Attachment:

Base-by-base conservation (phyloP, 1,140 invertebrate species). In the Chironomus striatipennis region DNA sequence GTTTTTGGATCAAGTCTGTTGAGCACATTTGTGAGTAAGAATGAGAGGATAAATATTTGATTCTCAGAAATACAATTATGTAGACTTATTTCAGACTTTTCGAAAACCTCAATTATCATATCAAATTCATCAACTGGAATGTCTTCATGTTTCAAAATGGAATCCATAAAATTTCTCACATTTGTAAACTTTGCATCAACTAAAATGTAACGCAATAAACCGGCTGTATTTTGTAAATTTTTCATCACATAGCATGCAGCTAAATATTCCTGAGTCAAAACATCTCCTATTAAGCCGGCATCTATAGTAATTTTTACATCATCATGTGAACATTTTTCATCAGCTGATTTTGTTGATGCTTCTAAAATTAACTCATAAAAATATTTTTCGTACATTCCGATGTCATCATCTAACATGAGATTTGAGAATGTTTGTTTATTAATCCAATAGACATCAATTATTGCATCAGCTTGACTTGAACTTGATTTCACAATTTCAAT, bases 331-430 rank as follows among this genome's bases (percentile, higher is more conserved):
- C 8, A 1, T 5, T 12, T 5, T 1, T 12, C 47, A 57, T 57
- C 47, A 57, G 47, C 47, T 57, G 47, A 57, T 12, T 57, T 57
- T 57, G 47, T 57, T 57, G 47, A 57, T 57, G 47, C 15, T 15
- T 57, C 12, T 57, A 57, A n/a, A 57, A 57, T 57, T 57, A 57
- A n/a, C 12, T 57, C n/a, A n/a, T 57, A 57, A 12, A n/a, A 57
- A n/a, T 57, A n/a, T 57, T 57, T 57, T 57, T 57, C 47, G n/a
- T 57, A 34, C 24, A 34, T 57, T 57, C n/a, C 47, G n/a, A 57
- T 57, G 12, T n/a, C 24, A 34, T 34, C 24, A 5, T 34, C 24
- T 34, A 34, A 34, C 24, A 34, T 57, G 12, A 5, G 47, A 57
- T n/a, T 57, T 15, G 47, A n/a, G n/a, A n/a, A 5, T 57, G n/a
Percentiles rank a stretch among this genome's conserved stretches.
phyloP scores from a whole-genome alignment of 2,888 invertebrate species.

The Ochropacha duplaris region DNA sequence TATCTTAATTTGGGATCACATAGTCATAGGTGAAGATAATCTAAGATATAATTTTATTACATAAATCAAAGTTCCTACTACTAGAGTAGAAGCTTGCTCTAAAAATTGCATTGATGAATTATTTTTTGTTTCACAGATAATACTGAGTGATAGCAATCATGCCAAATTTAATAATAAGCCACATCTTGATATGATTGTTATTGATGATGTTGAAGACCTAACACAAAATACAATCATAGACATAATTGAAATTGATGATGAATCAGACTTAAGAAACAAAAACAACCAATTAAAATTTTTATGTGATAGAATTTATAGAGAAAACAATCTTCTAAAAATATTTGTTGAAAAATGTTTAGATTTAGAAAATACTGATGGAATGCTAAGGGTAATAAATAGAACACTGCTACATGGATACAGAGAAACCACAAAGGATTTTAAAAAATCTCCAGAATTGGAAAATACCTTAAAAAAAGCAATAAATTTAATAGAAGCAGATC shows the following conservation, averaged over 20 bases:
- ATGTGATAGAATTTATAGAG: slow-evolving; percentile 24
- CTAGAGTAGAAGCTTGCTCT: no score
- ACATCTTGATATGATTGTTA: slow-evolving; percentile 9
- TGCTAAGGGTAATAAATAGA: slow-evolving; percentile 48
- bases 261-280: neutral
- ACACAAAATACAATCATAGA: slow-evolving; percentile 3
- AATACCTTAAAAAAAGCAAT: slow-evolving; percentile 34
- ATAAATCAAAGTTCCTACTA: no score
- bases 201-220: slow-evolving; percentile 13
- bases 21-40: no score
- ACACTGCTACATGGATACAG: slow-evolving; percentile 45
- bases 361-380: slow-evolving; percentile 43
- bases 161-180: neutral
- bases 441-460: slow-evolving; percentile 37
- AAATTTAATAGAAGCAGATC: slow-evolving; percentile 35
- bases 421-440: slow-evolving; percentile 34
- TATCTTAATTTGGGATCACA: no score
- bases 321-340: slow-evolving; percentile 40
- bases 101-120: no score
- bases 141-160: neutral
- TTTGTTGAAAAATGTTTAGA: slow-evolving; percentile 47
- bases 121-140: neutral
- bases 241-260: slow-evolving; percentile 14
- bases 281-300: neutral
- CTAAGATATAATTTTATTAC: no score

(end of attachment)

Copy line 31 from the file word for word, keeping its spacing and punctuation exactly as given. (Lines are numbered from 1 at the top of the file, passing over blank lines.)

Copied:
- TATCTTAATTTGGGATCACA: no score